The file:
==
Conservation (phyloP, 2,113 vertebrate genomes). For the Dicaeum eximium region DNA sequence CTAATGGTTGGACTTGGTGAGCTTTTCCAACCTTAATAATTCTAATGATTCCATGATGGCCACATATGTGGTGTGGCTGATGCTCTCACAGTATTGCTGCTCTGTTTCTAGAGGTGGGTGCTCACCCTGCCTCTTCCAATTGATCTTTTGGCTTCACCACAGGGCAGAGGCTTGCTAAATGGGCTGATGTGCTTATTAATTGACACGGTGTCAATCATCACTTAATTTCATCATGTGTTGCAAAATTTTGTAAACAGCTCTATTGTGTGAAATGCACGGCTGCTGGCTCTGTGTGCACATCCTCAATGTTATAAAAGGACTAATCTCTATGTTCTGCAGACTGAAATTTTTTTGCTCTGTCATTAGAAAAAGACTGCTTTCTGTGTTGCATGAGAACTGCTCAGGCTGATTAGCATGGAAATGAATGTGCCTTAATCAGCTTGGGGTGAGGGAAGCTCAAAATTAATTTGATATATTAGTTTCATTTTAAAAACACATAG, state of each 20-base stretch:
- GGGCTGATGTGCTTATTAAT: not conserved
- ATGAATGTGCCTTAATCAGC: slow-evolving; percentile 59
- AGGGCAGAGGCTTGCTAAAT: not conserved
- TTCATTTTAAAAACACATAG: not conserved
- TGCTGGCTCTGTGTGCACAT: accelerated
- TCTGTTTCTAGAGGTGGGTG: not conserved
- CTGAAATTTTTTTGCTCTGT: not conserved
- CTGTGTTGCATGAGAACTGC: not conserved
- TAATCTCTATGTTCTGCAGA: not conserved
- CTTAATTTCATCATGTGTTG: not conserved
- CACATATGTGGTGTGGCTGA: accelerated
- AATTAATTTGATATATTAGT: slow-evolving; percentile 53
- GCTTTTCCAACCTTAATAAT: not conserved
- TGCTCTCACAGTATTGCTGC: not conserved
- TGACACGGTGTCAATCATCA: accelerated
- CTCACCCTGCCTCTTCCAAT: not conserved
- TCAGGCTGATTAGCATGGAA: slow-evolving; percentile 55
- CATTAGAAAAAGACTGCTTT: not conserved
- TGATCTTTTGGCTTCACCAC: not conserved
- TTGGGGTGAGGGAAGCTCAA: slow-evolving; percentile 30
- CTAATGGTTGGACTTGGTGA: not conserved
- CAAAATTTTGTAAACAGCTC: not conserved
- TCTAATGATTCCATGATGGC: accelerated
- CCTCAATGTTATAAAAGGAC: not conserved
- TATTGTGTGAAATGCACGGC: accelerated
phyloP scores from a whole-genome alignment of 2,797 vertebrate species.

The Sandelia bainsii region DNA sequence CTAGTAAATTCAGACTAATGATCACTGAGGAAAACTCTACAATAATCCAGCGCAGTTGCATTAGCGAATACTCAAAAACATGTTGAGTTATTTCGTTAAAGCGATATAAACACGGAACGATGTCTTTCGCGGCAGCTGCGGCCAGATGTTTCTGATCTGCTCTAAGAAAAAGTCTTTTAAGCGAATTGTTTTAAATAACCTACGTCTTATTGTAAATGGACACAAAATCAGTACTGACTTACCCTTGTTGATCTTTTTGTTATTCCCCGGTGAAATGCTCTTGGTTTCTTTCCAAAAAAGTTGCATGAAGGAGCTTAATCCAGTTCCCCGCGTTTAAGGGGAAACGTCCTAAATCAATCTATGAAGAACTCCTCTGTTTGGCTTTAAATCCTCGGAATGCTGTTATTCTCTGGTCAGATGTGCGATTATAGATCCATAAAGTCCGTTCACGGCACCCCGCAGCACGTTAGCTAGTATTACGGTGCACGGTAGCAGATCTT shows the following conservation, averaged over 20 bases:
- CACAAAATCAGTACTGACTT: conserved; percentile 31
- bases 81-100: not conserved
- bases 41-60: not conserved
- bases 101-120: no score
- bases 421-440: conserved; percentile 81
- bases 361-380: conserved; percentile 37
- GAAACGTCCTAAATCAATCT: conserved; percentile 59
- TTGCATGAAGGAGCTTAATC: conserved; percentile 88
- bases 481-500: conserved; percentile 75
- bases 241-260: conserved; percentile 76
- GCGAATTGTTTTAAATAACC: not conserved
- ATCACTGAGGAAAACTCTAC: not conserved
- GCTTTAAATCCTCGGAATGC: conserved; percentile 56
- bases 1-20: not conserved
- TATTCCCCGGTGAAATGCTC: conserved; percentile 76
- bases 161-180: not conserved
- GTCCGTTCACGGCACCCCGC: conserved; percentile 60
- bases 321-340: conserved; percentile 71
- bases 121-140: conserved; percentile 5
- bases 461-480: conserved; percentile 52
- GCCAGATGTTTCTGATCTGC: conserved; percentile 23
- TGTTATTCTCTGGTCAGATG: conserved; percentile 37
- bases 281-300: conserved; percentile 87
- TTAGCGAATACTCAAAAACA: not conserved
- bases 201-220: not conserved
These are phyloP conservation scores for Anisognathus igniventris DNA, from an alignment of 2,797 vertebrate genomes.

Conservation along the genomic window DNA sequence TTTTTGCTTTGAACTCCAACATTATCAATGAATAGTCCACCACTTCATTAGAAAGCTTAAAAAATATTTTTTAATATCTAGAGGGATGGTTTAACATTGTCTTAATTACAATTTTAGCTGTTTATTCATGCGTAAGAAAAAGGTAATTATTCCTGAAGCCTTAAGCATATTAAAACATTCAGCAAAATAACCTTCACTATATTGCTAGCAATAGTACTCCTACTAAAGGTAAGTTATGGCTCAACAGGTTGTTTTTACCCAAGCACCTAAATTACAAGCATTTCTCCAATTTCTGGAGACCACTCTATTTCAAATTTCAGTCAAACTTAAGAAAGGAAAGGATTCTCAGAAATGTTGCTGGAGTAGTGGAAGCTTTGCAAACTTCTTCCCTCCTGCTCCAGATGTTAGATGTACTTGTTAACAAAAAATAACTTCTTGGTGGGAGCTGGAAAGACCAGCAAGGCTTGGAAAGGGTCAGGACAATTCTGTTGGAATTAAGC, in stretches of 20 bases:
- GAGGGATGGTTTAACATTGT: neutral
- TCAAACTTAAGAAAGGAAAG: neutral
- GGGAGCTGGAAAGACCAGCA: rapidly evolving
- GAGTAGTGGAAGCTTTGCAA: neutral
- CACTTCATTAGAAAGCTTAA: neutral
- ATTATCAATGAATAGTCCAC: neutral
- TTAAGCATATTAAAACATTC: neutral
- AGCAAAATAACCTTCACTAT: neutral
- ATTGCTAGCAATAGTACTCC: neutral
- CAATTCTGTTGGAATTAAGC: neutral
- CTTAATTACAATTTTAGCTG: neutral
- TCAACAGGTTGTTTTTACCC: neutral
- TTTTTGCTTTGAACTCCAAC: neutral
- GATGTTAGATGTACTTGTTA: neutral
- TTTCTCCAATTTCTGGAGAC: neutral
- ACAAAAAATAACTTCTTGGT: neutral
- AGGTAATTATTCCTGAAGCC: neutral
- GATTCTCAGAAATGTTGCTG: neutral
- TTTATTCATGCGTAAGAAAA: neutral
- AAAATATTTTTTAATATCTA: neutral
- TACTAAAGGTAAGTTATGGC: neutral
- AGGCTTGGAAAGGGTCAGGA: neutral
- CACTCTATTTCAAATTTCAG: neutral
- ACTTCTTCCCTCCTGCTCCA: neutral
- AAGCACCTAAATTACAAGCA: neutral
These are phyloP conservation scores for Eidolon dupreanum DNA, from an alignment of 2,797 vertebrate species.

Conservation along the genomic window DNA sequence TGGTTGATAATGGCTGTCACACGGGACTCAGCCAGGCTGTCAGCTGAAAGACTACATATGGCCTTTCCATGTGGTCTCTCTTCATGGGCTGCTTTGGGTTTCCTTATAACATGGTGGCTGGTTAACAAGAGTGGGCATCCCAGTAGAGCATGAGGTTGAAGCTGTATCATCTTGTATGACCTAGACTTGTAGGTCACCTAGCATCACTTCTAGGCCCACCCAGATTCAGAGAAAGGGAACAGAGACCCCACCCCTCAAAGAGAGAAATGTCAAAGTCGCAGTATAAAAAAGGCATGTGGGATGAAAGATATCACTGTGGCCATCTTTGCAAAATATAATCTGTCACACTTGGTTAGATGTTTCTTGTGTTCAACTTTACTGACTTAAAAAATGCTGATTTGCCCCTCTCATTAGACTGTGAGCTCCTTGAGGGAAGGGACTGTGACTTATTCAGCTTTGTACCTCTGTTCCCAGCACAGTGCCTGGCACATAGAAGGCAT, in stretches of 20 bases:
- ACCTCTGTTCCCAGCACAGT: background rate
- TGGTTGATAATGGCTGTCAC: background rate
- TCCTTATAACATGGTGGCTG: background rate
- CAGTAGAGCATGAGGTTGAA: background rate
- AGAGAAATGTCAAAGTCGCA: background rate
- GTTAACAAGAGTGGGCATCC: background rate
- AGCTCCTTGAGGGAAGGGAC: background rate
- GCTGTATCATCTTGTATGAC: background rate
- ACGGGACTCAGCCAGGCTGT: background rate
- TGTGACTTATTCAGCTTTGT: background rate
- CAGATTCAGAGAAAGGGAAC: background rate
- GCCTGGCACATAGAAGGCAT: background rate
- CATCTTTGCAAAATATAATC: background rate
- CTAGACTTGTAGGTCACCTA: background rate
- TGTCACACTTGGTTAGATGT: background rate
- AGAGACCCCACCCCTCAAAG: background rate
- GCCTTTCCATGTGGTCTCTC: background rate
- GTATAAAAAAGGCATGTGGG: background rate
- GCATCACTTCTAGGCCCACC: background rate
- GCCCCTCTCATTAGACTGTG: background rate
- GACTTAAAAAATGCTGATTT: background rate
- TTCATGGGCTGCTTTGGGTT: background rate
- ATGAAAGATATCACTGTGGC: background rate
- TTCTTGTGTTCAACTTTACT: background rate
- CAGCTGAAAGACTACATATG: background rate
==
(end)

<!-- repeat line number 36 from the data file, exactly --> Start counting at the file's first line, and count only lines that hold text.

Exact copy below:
- TTGCATGAAGGAGCTTAATC: conserved; percentile 88